We are licensed by the US Fish and Wildlife Service and Colorado Parks & Wildlife to take in injured, sick, and orphaned native wildlife.
As human populations spread across the front range, more and more people are encountering injured, ill, and orphaned wildlife. Every year more and more animals are found injured and alone. It can sometimes be difficult to determine if an animal actually needs to be brought into a wildlife hospital. We are here to help you and the animals you encounter! We will work together with you to determine if the situation calls for rescue or if further observation is needed.
Report Injured Wildlife
The staff at Nature's Educators are available seven days a week, 9 AM to 5 PM, to help provide assistance with wildlife emergencies. If you do not reach someone right away, please leave a message and we will return your call as soon as possible.
Before removing an animal from its natural environment…
Sometimes, well intentioned people will "rescue" an animal they believe is orphaned or in distress. Many times those animals need intervention but sometimes the best outcome for the animal is to be left alone.
Take Action If...
- The animal is bleeding.
- The animal is missing whole or part of a limb(s), or is unable to use its limb(s).
- The animal looks underweight.
- The animal is leaning, circling, losing balance, appears tame, is unresponsive, may be blind, has stiffening or twitching of limbs, or has rapid eye movement.
- The animal has discharge from eyes, nose, ears, or mouth.
- The animal has a foreign object or substance stuck to body part such as a plastic jar or grease.
- The animal is in obvious danger from a dog or cat.
- There are hazards like busy roads or parking lots.
- The parents have been killed or seriously injured.
- The nest or den has been destroyed.
- A young raptor or bird still white and downy, that is found on the ground.
- The animal is covered with flies, ants or other parasites.
- The animal is moving periodically. You will need to do this from a distance.
- The animal is eating. If so, it may be reluctant to leave its food. This is normal behavior.
- It's a young animal. It may be out of the nest or den and exploring its environment while still being cared for by its parents. Check for parents you can see or hear nearby.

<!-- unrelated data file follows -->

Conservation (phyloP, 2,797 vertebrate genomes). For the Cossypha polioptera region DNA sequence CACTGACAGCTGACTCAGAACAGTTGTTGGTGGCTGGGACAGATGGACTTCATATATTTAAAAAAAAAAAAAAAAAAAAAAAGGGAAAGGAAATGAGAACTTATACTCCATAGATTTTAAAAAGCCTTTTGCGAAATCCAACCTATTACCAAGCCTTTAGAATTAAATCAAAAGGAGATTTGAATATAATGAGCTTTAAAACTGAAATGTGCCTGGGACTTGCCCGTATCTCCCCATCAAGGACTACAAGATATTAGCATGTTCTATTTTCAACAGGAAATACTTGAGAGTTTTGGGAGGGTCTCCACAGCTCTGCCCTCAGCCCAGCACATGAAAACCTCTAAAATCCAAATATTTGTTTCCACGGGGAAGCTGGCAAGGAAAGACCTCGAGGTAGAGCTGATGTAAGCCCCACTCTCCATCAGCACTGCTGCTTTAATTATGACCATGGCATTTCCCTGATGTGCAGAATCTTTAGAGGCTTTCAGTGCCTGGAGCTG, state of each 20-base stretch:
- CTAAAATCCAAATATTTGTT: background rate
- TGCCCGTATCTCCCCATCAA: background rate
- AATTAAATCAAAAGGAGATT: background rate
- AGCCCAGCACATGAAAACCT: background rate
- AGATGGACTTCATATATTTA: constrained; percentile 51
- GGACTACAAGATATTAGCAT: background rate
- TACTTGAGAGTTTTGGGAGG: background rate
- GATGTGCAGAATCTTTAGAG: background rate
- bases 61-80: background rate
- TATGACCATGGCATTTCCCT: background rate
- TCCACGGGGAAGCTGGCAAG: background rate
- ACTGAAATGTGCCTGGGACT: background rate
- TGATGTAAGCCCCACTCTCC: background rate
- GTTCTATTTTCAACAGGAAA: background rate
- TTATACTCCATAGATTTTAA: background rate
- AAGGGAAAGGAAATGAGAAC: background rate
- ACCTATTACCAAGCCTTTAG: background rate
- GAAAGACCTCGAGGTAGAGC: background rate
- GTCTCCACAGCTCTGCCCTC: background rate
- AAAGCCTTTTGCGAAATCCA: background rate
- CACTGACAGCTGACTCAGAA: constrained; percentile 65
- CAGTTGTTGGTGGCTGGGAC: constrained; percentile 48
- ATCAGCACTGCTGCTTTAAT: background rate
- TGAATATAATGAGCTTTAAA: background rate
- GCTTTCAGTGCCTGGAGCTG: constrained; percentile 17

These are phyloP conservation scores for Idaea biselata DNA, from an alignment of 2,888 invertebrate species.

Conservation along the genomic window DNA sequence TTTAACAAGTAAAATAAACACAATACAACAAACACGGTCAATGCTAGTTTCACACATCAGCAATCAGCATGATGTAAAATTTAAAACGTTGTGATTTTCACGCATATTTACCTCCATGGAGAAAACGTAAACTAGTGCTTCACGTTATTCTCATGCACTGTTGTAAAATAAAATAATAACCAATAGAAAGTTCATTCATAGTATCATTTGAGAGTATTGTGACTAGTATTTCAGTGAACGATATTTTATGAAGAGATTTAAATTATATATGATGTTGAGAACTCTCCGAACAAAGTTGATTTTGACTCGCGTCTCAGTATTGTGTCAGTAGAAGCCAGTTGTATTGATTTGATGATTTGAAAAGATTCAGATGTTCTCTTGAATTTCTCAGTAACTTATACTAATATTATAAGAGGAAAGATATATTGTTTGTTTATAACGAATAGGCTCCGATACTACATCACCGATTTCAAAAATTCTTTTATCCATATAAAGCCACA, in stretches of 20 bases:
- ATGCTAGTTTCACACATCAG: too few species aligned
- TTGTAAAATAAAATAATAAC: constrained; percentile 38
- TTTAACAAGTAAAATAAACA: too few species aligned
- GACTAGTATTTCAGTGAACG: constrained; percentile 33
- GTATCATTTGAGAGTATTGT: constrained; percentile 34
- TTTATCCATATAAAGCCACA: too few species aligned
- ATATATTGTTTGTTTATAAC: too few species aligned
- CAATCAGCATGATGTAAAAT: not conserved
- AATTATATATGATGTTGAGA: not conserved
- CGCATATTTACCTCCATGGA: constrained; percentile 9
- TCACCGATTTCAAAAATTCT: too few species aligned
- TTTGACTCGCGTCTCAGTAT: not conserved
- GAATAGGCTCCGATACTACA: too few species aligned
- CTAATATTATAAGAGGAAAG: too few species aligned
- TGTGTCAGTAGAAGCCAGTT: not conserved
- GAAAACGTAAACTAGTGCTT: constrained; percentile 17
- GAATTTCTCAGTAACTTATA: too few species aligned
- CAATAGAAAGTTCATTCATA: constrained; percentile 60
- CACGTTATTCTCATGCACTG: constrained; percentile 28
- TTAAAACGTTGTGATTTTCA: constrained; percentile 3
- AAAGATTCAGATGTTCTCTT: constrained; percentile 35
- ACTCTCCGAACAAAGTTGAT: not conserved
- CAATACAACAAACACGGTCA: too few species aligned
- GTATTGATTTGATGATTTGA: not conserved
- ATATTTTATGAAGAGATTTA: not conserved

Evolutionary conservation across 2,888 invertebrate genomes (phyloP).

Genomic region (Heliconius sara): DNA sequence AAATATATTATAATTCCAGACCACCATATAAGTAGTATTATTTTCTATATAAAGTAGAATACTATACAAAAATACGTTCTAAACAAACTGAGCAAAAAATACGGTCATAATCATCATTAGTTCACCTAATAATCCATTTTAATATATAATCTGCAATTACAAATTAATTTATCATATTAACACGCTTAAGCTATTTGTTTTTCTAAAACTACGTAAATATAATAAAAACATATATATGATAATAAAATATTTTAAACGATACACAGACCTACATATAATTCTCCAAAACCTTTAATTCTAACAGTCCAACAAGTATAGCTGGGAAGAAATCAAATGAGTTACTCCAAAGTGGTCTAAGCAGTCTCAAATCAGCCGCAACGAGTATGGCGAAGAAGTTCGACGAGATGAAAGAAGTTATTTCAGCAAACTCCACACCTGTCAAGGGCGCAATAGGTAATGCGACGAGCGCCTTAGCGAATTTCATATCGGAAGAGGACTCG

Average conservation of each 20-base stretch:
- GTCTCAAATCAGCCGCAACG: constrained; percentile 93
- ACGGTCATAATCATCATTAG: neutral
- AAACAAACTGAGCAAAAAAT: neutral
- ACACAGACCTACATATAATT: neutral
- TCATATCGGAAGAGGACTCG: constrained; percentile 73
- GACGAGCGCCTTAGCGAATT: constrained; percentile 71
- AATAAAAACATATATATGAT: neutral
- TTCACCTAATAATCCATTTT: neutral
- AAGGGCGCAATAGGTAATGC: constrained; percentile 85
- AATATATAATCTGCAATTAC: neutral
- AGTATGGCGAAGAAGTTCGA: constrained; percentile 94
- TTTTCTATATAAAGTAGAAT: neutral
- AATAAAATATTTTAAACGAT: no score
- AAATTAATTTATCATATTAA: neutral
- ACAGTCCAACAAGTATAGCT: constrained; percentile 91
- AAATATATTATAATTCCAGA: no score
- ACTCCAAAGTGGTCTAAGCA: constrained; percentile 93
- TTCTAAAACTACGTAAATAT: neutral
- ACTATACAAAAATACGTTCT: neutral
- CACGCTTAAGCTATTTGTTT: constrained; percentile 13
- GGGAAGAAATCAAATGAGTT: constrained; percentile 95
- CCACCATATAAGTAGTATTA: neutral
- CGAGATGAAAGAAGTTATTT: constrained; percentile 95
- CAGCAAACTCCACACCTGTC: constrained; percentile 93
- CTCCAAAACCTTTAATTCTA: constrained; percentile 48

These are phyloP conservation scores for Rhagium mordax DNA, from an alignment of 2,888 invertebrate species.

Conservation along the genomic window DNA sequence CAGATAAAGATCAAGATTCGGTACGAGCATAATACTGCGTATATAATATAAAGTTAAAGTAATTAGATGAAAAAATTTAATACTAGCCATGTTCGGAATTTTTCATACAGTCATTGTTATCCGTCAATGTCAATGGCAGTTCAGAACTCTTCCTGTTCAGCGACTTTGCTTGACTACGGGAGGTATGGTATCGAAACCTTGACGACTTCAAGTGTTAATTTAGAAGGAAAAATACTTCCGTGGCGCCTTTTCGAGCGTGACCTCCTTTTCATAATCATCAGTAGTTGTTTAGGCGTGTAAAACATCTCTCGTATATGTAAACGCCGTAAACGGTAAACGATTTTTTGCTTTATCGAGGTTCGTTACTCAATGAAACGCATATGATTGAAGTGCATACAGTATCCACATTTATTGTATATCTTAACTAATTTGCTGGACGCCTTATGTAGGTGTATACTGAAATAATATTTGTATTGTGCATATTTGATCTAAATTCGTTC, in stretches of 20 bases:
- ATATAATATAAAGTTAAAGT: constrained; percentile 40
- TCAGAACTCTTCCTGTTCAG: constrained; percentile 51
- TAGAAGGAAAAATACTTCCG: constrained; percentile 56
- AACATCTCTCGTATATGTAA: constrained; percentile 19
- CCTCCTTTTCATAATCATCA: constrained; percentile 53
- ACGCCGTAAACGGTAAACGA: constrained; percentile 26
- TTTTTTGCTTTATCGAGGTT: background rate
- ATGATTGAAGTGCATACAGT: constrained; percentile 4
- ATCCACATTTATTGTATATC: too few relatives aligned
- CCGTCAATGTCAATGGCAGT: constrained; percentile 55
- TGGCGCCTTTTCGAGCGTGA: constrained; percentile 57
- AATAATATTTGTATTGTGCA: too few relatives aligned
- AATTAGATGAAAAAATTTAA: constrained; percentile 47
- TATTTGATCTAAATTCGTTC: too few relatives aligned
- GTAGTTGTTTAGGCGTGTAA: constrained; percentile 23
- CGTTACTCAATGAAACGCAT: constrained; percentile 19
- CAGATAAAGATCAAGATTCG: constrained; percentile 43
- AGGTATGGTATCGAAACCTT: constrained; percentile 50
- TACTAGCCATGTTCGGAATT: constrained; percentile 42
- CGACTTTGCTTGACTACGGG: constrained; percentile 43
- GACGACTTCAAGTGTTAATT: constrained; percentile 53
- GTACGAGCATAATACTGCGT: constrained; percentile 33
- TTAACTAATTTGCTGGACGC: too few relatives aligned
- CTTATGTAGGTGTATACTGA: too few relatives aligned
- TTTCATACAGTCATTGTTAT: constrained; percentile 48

- A wild animal's best chance of survival is to be raised by its wild parents in the wild.
Be ready to answer...
- Where is the animal located? (e.g. park, road, backyard) We may ask you for a specific address or location.
- Why do you think the animal needs help?
- Have you tried approaching the animal?
- How close will the animal let you get?
- Has the animal moved from its original position?
- We may ask you to describe the animal in detail, especially if it is a bird. Identifying the species can help determine normal and abnormal behavior.
- Is the animal alert and responsive, are the eyes bright when you approach?
- Are there any obvious signs of injury? (Bleeding, broken limbs, etc.)
- We will ask you to take a picture if possible. This will help us to evaluate the situation in even more detail.
Call our main number at 720-900-4295 to notify our rehabilitation staff
If it is decided that an animal needs to come in for care, you will be asked to transport the animal to our wildlife hospital. All wild birds are protected by law. State and federal laws prohibit you from having any protected wildlife in your possession, even temporarily, unless you are transporting an injured animal to receive medical attention.
- Whisper or speak quietly.
- Do not play your car radio.
- Do not transport an animal in a person's lap, unboxed, or unrestrained. The animal can get loose and cause injury or damage.
- If you are transporting a baby, keep the inside of the vehicle warm.
- Do not make additional stops.
The only mobile flight enclosure in CO, & as far as we know - the country!
This enclosure is so unique! one of the coolest features is the two "hacking doors." Hacking is a release method that helps young birds of prey reach their hunting potential by giving them exercise and experience in a safe controlled setting. Most often, birds hone their skills and are fed in the enclosure in the environment they will be released in. Once the birds are to a certain skill level, the enclosure doors are open to let the birds fly free. Supplemental feedings are still provided to the birds in the enclosure until they no longer need the help. Generally, it is agreed that hacked birds are more successful once released.